1921
Volume 93, Issue 5
  • ISSN: 0002-9637
  • E-ISSN: 1476-1645

Abstract

Abstract

The process of colonizing any arthropod species, including vector mosquitoes, necessarily involves adaptation to laboratory conditions. The adaptation and evolution of colonized mosquito populations needs consideration when such colonies are used as representative models for pathogen transmission dynamics. A recently established colony of , the primary malaria vector in Amazonian South America, was tested for genetic diversity and bottleneck after 21 generations, using microsatellites. As expected, laboratory had fewer private and rare alleles (frequency < 0.05), decreased observed heterozygosity, and more common alleles (frequency > 0.50), but no significant evidence of a bottleneck, decrease in total alleles, or increase in inbreeding compared with field specimens (founder population). Low-moderate differentiation between field and laboratory populations was detected. With these findings, and the documented inherent differences between laboratory and field populations, results of pathogen transmission studies using this colony need to be interpreted cautiously.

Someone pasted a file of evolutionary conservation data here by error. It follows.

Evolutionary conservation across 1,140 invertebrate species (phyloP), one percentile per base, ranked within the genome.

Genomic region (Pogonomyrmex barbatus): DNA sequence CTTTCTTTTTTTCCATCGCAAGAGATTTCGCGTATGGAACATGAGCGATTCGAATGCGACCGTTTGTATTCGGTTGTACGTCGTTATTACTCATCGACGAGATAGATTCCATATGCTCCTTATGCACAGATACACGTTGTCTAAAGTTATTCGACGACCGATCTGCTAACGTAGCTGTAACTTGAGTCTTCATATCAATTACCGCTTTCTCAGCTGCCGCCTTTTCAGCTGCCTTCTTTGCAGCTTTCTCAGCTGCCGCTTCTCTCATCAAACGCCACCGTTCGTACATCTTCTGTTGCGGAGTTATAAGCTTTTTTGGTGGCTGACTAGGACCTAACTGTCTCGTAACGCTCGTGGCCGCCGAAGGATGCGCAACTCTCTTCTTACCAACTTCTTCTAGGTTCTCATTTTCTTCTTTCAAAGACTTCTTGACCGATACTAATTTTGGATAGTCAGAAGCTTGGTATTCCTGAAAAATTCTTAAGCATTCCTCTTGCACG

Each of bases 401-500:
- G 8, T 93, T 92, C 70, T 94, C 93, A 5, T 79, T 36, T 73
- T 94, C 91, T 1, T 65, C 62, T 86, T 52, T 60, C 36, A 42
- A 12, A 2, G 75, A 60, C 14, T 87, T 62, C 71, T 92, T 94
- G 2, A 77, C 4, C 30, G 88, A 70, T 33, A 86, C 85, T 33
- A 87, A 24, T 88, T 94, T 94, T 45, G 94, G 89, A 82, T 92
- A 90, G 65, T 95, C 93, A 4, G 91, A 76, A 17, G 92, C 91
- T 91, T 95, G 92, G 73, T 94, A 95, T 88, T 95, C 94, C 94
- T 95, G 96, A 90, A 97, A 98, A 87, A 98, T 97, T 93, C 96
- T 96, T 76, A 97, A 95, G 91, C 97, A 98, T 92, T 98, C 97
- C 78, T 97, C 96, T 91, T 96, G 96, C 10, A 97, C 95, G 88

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2015-11-04
2017-11-23
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  • Received : 06 May 2015
  • Accepted : 17 Jun 2015

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